5 Of The Most Favorited Alcoholic Beverages

Like fine cuisine or good cigars, the breadth and depth of knowledge related to various alcoholic beverages can truly take a lifetime to learn about. Here are just five of the most favorited alcoholic beverages on the market today and why their popularity is likely to endure for many years to come.


Beer is an alcoholic beverage of truly historic proportions: Evidence of its use in Iran dates back over 5000 years. Beer was popular everywhere from Ancient Egypt to Iron Age Britain. The drink’s popularity hasn’t waned in the intervening millennia either. Today, beer is the most popular alcoholic drink in the United States by a wide margin.


Like beer, wine has been a popular alcoholic beverage for thousands of years and was one of the leading exports of the ancient world. Distillation was not invented until the 13th Century, moreover, wine was also one of the few things that people had to drink in ancient times. The Ancient Greeks and Romans diluted their wines with water. In fact, some aristocratic Romans preferred mixing their most expensive wines with seawater. That’s a mixture you probably won’t find at your local liquor store.


Although popular whiskey distilleries have popped up everywhere from Japan to Canada, whisky is perhaps most associated with Scotland and Ireland. Although whisky would later become a popular drink in those countries, and although no less a personage than George Washington would one day run his own distillery in the United States. Distilled alcoholic drinks were actually first used as medicines in the United Kingdom and were known as “aqua vitae” or “water of life.”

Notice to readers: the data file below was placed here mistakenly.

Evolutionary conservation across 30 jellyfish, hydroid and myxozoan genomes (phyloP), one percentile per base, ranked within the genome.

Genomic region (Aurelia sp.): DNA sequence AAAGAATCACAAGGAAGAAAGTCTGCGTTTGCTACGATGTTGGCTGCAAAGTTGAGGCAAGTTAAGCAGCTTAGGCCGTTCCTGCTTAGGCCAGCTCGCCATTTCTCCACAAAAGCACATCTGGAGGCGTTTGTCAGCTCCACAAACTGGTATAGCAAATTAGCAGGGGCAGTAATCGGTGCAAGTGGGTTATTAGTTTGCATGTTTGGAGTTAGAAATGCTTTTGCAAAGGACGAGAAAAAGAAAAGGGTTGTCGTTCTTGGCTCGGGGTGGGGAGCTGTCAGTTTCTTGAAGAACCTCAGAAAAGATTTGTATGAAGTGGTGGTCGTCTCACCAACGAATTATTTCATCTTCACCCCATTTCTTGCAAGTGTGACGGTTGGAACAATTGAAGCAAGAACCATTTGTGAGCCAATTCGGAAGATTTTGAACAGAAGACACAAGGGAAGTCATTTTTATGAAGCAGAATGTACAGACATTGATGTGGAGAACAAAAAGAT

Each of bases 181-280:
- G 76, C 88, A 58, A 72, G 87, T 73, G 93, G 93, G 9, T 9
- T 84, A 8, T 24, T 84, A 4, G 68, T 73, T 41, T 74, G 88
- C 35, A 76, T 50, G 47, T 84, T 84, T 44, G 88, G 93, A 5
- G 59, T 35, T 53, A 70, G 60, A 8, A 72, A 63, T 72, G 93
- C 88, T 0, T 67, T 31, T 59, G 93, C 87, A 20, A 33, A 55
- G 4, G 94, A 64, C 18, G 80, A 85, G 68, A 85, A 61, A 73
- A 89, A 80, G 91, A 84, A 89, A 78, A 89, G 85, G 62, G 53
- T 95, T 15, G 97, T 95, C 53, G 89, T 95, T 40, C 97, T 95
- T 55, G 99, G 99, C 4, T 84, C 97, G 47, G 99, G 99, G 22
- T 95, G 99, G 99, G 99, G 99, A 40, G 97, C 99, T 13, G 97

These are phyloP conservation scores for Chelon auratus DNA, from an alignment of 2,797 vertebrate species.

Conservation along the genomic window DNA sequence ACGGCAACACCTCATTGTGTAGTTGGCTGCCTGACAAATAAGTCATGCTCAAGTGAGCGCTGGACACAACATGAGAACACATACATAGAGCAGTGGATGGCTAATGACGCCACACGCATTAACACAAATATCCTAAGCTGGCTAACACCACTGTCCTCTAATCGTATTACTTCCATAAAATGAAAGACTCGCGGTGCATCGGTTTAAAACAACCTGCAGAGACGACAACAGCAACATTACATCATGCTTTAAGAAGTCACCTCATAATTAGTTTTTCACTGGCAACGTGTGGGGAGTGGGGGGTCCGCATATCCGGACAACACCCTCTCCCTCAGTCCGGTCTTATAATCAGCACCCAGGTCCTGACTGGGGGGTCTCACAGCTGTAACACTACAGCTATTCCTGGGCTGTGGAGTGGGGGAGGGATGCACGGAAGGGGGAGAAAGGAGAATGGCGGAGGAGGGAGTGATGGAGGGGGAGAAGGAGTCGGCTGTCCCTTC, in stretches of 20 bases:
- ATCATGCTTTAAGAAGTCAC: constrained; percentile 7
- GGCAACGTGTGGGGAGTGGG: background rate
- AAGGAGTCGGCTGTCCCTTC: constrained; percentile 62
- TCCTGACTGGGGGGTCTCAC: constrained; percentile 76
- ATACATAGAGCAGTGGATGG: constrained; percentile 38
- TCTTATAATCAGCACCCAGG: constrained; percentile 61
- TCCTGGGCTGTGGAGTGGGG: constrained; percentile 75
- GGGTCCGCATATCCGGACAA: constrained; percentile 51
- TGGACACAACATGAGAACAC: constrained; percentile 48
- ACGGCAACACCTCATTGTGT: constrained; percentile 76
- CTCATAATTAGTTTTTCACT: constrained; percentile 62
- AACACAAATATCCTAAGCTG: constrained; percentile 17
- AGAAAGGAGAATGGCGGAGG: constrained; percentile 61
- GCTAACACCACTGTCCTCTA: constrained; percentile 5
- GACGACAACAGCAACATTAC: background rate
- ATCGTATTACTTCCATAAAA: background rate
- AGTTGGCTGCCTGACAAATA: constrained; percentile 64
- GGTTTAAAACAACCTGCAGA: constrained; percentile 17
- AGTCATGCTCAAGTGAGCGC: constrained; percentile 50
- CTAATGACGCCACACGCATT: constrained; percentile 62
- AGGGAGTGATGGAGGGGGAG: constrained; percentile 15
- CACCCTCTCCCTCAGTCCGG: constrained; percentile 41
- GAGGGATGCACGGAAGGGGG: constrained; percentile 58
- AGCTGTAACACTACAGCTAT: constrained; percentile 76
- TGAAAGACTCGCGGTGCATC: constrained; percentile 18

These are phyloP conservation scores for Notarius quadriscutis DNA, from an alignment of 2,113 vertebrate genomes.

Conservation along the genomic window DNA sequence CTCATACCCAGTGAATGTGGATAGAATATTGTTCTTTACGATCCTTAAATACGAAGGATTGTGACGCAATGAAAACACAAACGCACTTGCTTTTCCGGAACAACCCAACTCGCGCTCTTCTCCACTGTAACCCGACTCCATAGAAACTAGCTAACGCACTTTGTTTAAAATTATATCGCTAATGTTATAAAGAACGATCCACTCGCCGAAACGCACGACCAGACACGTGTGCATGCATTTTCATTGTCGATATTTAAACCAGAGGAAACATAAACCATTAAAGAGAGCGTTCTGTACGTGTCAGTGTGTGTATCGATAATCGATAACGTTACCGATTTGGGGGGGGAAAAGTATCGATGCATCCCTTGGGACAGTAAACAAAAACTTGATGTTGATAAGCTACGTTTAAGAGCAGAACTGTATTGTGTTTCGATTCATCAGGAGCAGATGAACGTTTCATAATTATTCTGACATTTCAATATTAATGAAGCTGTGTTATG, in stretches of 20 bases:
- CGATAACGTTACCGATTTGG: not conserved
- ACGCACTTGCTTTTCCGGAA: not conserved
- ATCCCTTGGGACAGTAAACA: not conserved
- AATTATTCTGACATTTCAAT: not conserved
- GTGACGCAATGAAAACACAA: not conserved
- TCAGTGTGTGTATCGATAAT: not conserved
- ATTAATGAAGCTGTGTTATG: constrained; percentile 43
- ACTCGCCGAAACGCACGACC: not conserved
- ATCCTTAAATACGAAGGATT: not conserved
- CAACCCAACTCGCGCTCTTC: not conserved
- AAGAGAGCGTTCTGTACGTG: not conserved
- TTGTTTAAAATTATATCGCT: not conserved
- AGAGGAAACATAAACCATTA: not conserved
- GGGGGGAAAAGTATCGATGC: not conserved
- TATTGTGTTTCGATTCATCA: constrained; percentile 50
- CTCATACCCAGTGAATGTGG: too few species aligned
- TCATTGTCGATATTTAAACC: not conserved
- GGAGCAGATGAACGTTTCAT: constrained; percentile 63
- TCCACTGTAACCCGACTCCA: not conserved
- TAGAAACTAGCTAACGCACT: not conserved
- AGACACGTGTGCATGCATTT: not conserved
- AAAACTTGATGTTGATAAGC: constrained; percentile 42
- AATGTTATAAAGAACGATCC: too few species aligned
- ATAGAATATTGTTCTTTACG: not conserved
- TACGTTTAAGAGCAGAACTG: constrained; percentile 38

Cider is typically thought of as a countryside drink in the United Kingdom, and a few cider recipes are indeed so powerful there that they have been banned in some pubs. But the cider trend is also catching on in a big way in the United States. At present, cider is one of the most popular alcoholic drinks on the market in America. It’s not hard to see why. Cider is more refreshing than wine but far less “heavy” as a drink than beer, as it cools you down in summer and provides warmth in winter. It’s also a perfect drink to enjoy in any season.


Over the past 200 years, bourbon has been America’s own distinctive take on whisky. Its continuing popularity confirms bourbon’s place in the pantheon of American alcoholic beverages. Named after a powerful French dynasty, it has been speculated that the drink’s name comes from a famous street in New Orleans. That would certainly be an appropriate reference for a drink with deep roots in Southern American culture.

From bourbon to beer, these five alcoholic beverages all have compelling histories and cultural associations. For many people, developing a taste for one of these beverages can be an adventure that lasts a lifetime. Here’s to great new experiences and great brews.